There is also a question as to whether defects in individual components of a structure comprise discrete construction defects for purposes of, say, the running of the statute of limitations, or whether they might collectively constitute a system, taken as a whole, that comprises the construction defect. A good example of this question was addressed by the Colorado Court of Appeals in an unreported decision, Legacy Apartments, L.P. v. Pinkard Const. Co., 2007 WL 3105524 (Colo. App. 2007), which held that for purposes of a statute of limitations analysis, a water intrusion event occurs on the “building envelope” and not on a particular component of the envelope such as the roof. The Court of Appeals stated:
We also conclude the district court erred by distinguishing between roof leaks and other alleged defects that may have caused the water problems. It is undisputed that during the one-year period following substantial completion, and after the final certificate of payment was issued, Legacy notified Pinkard of water leaks and intrusions at numerous locations within various apartment units. We conclude such leaks and intrusions are defects, regardless of their particular causes, and once Legacy informed Pinkard of such leaks and intrusions, Pinkard had an obligation pursuant to article 2.B [of the contract] to repair those defects, whether they resulted from leaking roofs or other specific construction defects.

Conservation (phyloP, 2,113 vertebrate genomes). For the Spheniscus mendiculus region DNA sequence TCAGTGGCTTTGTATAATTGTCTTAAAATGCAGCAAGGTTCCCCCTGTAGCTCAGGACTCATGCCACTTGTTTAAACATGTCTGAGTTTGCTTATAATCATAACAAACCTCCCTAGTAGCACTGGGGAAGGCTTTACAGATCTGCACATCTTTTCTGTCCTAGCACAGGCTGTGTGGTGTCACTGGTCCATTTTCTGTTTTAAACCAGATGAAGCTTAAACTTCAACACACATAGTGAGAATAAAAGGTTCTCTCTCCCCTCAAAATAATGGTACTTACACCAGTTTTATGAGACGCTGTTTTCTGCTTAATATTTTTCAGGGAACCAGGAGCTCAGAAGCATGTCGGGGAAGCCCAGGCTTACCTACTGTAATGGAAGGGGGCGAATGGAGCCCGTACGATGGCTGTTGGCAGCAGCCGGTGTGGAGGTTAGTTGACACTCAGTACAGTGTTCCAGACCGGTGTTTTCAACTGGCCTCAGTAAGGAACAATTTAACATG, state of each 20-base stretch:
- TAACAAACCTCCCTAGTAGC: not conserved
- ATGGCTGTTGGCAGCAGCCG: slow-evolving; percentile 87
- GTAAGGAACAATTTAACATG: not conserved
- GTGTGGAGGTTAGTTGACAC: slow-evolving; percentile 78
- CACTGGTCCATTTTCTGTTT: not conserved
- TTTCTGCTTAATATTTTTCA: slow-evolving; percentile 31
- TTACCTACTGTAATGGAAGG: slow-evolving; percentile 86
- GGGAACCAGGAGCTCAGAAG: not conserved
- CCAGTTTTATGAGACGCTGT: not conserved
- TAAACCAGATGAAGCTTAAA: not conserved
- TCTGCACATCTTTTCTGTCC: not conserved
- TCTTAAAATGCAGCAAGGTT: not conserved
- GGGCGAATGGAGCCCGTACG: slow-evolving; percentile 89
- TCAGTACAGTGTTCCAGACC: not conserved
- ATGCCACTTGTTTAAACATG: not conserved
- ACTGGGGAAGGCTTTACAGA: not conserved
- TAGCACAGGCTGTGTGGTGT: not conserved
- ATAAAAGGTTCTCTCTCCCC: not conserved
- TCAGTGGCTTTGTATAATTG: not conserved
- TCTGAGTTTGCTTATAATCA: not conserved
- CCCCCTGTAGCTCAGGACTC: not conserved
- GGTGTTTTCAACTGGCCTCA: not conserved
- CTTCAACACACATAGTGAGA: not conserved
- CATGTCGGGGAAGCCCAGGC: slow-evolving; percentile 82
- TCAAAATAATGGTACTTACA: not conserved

Opinion, pp. 14-15.
The Court of Appeals held that Legacy’s claim for breach of contractual duty to repair “encompasses Pinkard’s alleged failure to repair the construction defects that caused the water leaks and intrusions, and not merely the roof…” Id. at 16. The Court of Appeals held that the three-year statute of limitations period found in § 13-80-101 applies to the breach of contract claim, which is “in substance, a breach of warranty claim for purposes of determining which statute of limitations applies.” The Court of Appeals concluded as a matter of law that the entire “building envelope” should be treated as one defect of leaks and intrusions into the building and remanded the case to the trial court for further findings.